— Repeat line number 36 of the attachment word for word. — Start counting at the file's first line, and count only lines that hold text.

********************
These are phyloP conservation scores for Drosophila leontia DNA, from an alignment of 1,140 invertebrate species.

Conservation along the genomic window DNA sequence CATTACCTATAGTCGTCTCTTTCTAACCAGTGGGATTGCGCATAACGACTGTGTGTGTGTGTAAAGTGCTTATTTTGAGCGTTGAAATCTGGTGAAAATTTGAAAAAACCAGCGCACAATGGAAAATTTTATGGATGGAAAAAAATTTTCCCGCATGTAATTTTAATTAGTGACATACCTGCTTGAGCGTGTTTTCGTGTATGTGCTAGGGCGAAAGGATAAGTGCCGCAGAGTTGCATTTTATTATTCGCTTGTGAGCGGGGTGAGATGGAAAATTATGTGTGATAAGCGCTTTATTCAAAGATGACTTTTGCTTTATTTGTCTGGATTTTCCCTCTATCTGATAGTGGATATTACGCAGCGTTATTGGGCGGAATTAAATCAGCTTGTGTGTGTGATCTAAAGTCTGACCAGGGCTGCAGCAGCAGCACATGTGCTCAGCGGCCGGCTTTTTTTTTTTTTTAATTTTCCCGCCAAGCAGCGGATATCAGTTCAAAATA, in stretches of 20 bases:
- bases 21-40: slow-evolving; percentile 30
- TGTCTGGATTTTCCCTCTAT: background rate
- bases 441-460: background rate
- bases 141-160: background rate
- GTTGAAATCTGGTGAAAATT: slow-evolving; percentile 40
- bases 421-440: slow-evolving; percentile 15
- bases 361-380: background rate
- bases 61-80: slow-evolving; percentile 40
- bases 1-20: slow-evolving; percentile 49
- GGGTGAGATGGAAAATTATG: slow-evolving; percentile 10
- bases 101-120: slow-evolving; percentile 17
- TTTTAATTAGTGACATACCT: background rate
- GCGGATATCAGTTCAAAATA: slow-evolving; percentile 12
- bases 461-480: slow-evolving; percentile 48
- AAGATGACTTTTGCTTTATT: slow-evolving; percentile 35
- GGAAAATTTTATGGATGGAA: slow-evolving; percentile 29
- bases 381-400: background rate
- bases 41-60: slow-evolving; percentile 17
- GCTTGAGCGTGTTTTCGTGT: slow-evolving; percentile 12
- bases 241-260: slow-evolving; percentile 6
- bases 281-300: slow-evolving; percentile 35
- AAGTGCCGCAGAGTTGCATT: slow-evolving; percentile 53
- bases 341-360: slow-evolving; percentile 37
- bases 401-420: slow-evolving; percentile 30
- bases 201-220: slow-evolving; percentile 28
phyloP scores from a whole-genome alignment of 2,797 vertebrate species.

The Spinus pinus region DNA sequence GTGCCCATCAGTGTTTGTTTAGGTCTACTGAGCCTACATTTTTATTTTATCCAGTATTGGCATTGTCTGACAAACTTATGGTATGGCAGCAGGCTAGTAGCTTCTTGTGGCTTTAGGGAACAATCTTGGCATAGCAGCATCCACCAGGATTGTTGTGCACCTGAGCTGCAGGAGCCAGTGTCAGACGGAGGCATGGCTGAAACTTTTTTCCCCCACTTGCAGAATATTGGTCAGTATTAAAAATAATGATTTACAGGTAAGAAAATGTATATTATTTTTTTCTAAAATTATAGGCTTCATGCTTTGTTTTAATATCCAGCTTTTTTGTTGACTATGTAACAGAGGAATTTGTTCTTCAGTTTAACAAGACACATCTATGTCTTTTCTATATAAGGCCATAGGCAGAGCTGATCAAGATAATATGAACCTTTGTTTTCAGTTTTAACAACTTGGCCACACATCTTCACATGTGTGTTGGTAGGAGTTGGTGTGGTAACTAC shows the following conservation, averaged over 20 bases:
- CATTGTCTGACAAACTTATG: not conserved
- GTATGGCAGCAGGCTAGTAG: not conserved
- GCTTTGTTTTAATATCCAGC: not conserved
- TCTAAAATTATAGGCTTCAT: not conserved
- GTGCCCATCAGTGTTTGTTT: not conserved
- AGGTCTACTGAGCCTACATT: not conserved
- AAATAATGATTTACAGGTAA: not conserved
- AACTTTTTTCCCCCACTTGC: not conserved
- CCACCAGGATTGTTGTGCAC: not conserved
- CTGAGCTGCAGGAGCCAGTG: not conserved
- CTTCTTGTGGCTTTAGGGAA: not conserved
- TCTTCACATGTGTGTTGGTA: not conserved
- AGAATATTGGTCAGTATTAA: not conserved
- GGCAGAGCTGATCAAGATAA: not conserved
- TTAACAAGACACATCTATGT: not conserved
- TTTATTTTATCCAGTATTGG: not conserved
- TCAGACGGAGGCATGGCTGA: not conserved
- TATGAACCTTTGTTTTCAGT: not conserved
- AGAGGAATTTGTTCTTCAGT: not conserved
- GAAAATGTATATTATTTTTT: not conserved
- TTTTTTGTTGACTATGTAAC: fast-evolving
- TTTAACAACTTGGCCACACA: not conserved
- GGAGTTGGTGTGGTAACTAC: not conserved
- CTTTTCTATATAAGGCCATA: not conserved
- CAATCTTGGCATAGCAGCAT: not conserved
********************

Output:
- AAATAATGATTTACAGGTAA: not conserved